Shake power structures to give women dignity

Updated on Feb 19, 2021 06:17 PM IST

The MeToo Movement undoubtedly gave a few women a voice and a platform, but it left out the vast majority of India’s working women, women employed as domestic workers, in brick kilns, as farm labourers, in garment factories. Dalit, tribal, trans and marginalised voices were never heard.

Despite new laws passed in the aftermath of the December 2012 gang rape, India’s women continue to fight a battle of endemic sexual violence. (AP)
Despite new laws passed in the aftermath of the December 2012 gang rape, India’s women continue to fight a battle of endemic sexual violence. (AP)

The asymmetrical shape of power that colours sexual abuse was on display on February 17 when former minister MJ Akbar entered courtroom 203 on Rouse Avenue. Escorted by a phalanx of police personnel and his team of lawyers, Akbar was there to hear the verdict of additional metropolitan magistrate, Ravindra Kumar Pandey.

The verdict acquitted journalist Priya Ramani against whom Akbar had brought charges of criminal defamation. The judge accepted Ramani’s assertion that “the complainant is not a man of sterling reputation” and ruled that even though her article was per se defamatory, a woman’s right to dignity superseded the right to reputation.

It’s an extraordinary judgment that has ramifications far beyond an individual case where a victim of sexual harassment has had to defend herself in a court of law.

For one, it marks the first major legal victory in India’s MeToo Movement where chief justices, film actors and celebrated artists have been let off.

Second, it offers a rare empathetic ear to the “systemic abuse” of women at work and acknowledges that the “time has come for our society to understand the sexual abuse and sexual harassment”.

This too is unprecedented in a legal system where, hearing another case of sexual harassment, the Supreme Court ruled that it was wrong for a senior judge to “flirt” with a junior official. The use of the word “flirt” trivialised what Judge Pandey rightly calls “systemic abuse”.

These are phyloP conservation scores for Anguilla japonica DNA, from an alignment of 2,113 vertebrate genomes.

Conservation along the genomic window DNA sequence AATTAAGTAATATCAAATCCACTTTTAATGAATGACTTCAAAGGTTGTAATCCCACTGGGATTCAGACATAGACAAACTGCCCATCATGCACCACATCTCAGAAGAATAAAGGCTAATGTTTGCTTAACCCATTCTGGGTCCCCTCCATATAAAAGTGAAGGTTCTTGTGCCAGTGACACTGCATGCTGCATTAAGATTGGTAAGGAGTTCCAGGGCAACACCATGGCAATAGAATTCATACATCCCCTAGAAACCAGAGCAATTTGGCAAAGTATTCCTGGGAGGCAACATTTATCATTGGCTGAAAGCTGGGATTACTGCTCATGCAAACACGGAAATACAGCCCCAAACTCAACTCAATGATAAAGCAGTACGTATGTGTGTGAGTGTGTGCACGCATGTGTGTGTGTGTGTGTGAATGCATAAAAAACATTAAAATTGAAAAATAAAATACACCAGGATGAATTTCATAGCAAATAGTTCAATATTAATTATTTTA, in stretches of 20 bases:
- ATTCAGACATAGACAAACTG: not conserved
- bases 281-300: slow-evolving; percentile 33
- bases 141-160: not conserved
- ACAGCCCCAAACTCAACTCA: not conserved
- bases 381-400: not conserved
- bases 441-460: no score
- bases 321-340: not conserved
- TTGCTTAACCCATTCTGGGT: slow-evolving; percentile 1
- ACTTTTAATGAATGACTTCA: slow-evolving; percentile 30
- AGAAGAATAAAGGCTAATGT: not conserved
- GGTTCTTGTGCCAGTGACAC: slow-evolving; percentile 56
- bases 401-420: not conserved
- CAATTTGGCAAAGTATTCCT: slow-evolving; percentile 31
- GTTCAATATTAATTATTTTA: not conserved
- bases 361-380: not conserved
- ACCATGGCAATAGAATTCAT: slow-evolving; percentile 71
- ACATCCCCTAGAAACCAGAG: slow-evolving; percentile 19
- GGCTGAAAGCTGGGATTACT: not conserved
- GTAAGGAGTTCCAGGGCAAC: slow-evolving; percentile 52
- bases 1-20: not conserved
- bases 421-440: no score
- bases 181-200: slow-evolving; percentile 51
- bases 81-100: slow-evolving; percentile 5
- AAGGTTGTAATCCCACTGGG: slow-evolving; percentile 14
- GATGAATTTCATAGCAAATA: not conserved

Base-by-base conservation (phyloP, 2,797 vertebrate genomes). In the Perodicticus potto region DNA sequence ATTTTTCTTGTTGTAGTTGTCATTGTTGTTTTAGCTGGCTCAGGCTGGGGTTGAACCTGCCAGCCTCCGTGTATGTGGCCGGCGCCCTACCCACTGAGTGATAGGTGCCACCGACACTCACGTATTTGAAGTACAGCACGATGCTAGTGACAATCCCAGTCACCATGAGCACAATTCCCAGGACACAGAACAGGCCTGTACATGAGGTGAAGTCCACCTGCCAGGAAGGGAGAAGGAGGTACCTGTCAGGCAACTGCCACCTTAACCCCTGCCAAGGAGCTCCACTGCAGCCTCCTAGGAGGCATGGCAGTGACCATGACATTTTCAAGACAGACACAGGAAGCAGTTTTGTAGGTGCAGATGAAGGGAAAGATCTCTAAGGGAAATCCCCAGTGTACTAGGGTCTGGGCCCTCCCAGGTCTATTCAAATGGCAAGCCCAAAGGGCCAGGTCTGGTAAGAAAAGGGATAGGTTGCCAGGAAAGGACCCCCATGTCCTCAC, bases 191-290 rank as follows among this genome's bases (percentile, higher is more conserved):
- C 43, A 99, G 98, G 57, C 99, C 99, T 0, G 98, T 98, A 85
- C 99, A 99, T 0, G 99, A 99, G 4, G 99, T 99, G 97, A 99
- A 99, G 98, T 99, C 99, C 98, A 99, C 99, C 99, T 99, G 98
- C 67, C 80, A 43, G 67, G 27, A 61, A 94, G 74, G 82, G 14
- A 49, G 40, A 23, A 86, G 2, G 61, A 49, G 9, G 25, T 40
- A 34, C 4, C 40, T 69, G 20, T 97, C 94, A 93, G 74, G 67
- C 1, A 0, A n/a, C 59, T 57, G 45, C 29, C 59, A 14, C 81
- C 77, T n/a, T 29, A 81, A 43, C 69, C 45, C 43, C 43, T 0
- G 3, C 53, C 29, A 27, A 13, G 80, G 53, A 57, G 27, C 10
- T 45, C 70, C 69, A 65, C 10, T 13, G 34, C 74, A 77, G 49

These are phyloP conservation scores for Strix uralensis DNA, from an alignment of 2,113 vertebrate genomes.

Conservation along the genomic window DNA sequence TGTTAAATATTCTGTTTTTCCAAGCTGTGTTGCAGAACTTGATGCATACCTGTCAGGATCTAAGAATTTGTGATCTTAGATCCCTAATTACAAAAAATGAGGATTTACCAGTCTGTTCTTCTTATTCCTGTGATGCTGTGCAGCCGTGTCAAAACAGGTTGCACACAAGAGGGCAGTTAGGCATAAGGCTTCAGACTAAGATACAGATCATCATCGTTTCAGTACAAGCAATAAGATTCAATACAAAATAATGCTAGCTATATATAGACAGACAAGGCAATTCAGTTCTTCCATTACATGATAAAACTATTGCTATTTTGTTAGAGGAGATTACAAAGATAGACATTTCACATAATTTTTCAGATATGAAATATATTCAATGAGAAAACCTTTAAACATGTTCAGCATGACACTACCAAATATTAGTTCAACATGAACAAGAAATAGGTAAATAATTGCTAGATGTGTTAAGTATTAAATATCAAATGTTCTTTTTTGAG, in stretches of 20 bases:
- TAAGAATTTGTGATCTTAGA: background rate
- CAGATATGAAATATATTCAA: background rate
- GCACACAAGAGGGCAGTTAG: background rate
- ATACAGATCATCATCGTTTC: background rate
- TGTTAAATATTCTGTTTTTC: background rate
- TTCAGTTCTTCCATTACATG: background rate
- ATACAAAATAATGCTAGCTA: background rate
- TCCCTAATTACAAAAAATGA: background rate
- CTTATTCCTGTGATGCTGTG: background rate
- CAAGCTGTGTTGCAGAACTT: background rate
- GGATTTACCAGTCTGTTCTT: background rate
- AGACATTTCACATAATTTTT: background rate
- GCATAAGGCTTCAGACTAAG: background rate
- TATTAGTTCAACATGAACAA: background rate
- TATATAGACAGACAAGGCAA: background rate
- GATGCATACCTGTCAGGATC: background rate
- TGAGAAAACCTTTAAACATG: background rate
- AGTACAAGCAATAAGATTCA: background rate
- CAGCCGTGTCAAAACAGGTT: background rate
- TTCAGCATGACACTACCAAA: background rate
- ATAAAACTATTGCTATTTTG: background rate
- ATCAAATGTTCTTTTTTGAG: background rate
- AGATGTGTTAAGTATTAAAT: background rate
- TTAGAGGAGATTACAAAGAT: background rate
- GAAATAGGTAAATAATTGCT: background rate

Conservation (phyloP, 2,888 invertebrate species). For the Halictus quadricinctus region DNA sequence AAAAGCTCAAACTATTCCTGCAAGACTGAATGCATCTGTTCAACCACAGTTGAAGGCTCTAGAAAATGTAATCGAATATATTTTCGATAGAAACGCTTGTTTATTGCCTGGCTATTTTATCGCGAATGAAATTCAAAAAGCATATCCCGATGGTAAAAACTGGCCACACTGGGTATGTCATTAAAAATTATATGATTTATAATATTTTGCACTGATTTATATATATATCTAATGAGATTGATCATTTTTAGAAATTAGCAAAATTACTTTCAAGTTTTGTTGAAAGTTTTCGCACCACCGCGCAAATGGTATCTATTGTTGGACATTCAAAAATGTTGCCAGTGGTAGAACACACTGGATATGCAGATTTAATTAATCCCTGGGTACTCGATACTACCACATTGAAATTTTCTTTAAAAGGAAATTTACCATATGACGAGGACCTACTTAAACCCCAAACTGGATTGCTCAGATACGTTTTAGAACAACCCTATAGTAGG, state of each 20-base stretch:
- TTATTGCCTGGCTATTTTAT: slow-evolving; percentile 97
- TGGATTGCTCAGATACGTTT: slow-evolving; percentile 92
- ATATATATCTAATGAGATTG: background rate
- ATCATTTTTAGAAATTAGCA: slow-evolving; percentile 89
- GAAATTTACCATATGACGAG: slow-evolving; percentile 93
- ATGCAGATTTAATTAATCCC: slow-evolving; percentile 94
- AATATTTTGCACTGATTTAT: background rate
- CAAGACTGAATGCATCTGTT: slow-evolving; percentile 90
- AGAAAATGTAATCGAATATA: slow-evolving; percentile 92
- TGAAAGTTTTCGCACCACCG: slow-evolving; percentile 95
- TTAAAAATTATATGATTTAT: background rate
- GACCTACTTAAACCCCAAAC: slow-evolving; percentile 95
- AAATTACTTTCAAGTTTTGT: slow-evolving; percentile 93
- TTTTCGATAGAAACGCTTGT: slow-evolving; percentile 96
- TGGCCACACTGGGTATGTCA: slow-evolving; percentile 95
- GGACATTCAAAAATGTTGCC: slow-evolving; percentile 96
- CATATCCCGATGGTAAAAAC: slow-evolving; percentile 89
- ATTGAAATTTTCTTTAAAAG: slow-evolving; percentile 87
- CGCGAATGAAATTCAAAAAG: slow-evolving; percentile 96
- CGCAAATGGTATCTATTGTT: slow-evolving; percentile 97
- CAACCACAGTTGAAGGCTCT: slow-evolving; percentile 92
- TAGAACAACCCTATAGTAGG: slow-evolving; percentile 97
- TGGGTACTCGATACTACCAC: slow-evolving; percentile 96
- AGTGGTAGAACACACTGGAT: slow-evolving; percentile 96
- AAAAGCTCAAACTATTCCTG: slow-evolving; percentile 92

Despite new laws passed in the aftermath of the December 2012 gang rape, India’s women continue to fight a battle of endemic sexual violence. On the day newspapers reported on Ramani’s victory came the horrific news of two Dalit sisters, found dead in Unnao, in a state that has seen an over 66% increase in crimes against women in the past four years and where the trauma of Hathras is yet to die down. Those who say why mention caste forget the fact that it is caste-enabled power structures that facilitates this violence.

This lopsided power structure is also why Bhanwari Devi, to whom we owe our law on workplace sexual harassment, is still awaiting justice after a lower court judge ruled that dominant caste men could not have raped her since she is a subordinate caste woman. Her case is still pending in the Rajasthan High Court.

The MeToo Movement undoubtedly gave a few women a voice and a platform, but it left out the vast majority of India’s working women, women employed as domestic workers, in brick kilns, as farm labourers, in garment factories. Dalit, tribal, trans and marginalised voices were never heard.

The verdict in favour of Ramani who had the support of both her family and her lawyer Rebecca John is worth celebrating and savouring. But it is not enough. It can never be enough until we rearrange power hierarchies to give all women the dignity and right to work without fear.

Namita Bhandare writes on genderThe views expressed are personal

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  • ABOUT THE AUTHOR

    Namita Bhandare writes on gender and other social issues and has 25 years of experience in journalism. She has edited books and features in a documentary on sexual violence. She tweets as @namitabhandare

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